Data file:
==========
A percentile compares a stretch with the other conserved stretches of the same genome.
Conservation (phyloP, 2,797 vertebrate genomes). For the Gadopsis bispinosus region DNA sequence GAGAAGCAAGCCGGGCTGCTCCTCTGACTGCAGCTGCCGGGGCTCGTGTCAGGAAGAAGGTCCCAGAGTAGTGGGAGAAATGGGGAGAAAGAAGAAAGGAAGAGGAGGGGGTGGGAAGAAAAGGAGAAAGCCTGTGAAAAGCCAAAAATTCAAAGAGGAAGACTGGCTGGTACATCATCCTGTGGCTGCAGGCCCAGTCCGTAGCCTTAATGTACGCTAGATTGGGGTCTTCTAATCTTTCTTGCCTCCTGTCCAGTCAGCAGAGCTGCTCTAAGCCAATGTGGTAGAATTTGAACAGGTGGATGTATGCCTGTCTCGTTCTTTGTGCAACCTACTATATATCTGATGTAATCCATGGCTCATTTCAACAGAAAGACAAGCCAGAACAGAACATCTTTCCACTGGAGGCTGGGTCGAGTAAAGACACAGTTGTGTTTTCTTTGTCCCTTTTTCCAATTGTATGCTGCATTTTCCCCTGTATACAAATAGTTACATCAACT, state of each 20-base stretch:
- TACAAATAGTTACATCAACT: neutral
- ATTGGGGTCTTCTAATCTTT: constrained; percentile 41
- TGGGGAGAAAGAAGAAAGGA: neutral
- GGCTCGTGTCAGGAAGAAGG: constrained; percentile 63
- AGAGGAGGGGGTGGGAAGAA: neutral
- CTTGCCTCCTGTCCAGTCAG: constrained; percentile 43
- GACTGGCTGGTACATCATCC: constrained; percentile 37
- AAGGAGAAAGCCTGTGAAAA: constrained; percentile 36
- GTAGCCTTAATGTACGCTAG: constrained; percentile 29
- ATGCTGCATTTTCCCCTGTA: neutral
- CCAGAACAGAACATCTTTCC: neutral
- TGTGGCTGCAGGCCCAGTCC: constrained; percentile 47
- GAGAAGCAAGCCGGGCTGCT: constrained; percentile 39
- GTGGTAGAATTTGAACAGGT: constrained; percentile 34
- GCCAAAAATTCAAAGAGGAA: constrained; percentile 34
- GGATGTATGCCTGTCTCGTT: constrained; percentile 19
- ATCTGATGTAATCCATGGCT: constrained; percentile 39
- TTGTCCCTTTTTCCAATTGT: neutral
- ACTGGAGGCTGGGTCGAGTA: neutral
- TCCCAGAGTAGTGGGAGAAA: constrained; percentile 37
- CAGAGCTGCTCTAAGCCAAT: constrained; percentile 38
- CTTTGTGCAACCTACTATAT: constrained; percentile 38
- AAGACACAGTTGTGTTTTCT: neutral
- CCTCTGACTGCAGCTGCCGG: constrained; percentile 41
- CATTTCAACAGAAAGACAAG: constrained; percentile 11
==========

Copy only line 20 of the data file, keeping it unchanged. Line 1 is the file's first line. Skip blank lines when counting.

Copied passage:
- TTGTCCCTTTTTCCAATTGT: neutral